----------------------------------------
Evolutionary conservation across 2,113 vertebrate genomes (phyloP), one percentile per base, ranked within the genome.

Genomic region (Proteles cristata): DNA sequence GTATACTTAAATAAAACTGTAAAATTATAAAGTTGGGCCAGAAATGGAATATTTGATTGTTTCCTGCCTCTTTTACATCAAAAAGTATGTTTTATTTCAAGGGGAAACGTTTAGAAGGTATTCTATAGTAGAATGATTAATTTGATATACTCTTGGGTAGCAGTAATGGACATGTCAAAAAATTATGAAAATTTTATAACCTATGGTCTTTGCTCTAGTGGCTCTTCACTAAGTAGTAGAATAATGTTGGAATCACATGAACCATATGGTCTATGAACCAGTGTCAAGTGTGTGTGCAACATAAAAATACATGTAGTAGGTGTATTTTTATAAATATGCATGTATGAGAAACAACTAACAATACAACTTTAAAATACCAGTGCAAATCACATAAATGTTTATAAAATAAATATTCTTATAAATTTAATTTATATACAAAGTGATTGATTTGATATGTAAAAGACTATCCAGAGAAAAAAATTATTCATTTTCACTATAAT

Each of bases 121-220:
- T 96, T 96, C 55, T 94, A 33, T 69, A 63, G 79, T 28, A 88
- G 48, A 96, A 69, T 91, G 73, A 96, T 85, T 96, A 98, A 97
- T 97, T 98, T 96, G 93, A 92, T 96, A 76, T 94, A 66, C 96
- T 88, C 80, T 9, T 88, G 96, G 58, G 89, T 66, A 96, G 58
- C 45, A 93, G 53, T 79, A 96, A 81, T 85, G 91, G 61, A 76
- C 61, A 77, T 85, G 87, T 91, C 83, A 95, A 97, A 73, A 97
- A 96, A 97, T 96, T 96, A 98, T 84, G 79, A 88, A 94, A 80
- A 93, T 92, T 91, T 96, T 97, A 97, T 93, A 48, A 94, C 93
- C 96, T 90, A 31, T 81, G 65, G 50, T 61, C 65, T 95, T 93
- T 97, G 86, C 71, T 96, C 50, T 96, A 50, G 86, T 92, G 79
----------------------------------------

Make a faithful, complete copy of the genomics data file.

Evolutionary conservation across 2,113 vertebrate genomes (phyloP), one percentile per base, ranked within the genome.

Genomic region (Proteles cristata): DNA sequence GTATACTTAAATAAAACTGTAAAATTATAAAGTTGGGCCAGAAATGGAATATTTGATTGTTTCCTGCCTCTTTTACATCAAAAAGTATGTTTTATTTCAAGGGGAAACGTTTAGAAGGTATTCTATAGTAGAATGATTAATTTGATATACTCTTGGGTAGCAGTAATGGACATGTCAAAAAATTATGAAAATTTTATAACCTATGGTCTTTGCTCTAGTGGCTCTTCACTAAGTAGTAGAATAATGTTGGAATCACATGAACCATATGGTCTATGAACCAGTGTCAAGTGTGTGTGCAACATAAAAATACATGTAGTAGGTGTATTTTTATAAATATGCATGTATGAGAAACAACTAACAATACAACTTTAAAATACCAGTGCAAATCACATAAATGTTTATAAAATAAATATTCTTATAAATTTAATTTATATACAAAGTGATTGATTTGATATGTAAAAGACTATCCAGAGAAAAAAATTATTCATTTTCACTATAAT

Each of bases 121-220:
- T 96, T 96, C 55, T 94, A 33, T 69, A 63, G 79, T 28, A 88
- G 48, A 96, A 69, T 91, G 73, A 96, T 85, T 96, A 98, A 97
- T 97, T 98, T 96, G 93, A 92, T 96, A 76, T 94, A 66, C 96
- T 88, C 80, T 9, T 88, G 96, G 58, G 89, T 66, A 96, G 58
- C 45, A 93, G 53, T 79, A 96, A 81, T 85, G 91, G 61, A 76
- C 61, A 77, T 85, G 87, T 91, C 83, A 95, A 97, A 73, A 97
- A 96, A 97, T 96, T 96, A 98, T 84, G 79, A 88, A 94, A 80
- A 93, T 92, T 91, T 96, T 97, A 97, T 93, A 48, A 94, C 93
- C 96, T 90, A 31, T 81, G 65, G 50, T 61, C 65, T 95, T 93
- T 97, G 86, C 71, T 96, C 50, T 96, A 50, G 86, T 92, G 79